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Pensions Bulletin 2022/06

Pensions & benefits Policy & regulation

FRC consults on proposed changes to Actuarial Standard Technical Memorandum 1

On 14 February 2022 the Financial Reporting Council set out proposed changes to its technical memorandum that governs how statutory money purchase illustrations (SMPIs) are undertaken. This consultation has been driven by the ‘estimated retirement income’ needs of money purchase benefits that will be returned on pensions dashboards.

In particular, the proposals standardise the accumulation rate assumptions and the form of annuitisation at retirement in order to ensure consistency between illustrations from different providers and between different types of pension. Looking at the proposals in more detail some key points are set out below.

Accumulation rate assumptions

A fund’s accumulation rate is to be taken from one of four volatility groups the fund could potentially be placed in, with its actual placement being determined according to the volatility of the fund’s monthly returns over a 5-year period (as measured by the standard deviation of these returns).

The greater the volatility on this measure, the greater the assumed accumulation rate. A Group 1 designation results in an assumed accumulation rate of 1% pa (likely to be used for cash funds), whilst 7% pa is the rate used for a Group 4 designation (likely to be used for most equity funds).

A fund’s volatility will be recalculated each 31 December and its group designation moved as necessary, but only if the fund falls within the new group by more than a 0.5% corridor.

The accumulation rate selected will be reduced as the plan approaches retirement, in line with the anticipated de-risking (eg “lifestyle” strategies), but only where these changes are programmatic, or where there is an established practice of switching having been made.

With profits funds will have their volatility measured by reference to their unsmoothed asset returns, with a potential adjustment if the accumulation rate is lower than the level of any guaranteed return. Unquoted assets will be assumed to have a 2.5% pa accumulation rate (ie in effect the CPI assumption). Pooled funds will have their volatilities measured by reference to the overall fund and not take account of volatilities exhibited by any sub-funds.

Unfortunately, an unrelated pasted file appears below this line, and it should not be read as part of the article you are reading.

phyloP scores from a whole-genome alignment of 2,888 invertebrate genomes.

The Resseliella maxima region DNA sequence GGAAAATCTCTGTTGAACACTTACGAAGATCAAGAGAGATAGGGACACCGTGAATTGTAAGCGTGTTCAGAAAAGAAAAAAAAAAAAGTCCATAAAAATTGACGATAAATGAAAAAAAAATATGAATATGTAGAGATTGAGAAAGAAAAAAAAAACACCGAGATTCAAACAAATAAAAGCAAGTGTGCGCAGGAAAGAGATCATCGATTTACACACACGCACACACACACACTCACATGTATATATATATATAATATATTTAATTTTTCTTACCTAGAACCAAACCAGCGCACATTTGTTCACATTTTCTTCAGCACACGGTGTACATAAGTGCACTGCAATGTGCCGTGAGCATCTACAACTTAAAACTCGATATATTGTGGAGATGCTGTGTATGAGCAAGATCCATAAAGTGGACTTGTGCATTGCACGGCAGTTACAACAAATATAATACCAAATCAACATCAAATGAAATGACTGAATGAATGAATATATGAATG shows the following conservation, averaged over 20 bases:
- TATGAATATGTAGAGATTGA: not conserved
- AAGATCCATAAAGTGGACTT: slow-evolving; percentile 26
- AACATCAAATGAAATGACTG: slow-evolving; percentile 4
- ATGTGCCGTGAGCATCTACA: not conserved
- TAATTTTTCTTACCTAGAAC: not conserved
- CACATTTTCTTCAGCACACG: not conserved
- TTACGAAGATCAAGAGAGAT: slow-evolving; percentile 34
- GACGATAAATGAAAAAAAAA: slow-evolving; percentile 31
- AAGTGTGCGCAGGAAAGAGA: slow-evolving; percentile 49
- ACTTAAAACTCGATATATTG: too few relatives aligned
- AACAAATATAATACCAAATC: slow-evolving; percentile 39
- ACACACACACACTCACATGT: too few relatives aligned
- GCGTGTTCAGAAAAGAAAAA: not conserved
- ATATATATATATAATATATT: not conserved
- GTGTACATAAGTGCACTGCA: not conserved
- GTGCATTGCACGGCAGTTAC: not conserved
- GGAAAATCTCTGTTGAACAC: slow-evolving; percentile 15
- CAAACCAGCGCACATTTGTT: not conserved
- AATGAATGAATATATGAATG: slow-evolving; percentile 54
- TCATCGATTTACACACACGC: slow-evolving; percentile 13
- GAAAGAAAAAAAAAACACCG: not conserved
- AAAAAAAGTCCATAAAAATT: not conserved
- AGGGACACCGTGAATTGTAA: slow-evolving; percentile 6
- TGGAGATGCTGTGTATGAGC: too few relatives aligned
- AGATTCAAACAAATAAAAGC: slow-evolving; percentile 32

If a member is invested in more than one fund, the projection works by reference to potentially a number of accumulation rates.

Annuitisation assumptions

None of the projected fund at retirement will be assumed to be taken as tax-free cash and so all the projected fund will be annuitised – on the basis of a level annuity without attaching spouse or partner benefits. The discount rate for the annuity will be taken from fixed interest gilt yields on the previous 15 February. Mortality will remain unisex, continue to reference core values in CMI mortality projection models but the base table will be updated to reference the experience of pensioners in the period 2015 to 2018.

However, where the illustration date is less than 2 years from the retirement date an annuity rate must be used which is consistent with that available in the market (with no lifestyle or health adjustments), provided that it is no more generous than the provider’s own annuity rates (where applicable).

Other considerations

Illustrated pensions will need to be expressed as annual amounts. The 2.5% pa inflation assumption is to remain unchanged.

Consultation closes on 6 May 2022 and the intention is that the new version 5.0 of AS TM1 will apply, from 1 October 2023, to all future SMPIs and money purchase estimated retirement income illustrations on pensions dashboards.


The big idea in this consultation package is that of setting future accumulation rates by reference to past volatility of returns and so removing any judgment in rate setting. It will be interesting to see to what extent this suggestion is supported. The annuitisation approach is also a change from current practice.

The proposals, once finalised, will require some work to be undertaken by SMPI providers in relatively short order. However, this is not the radical overhaul that it could have been, with for example the volatility work likely to be undertaken outside any projection engine.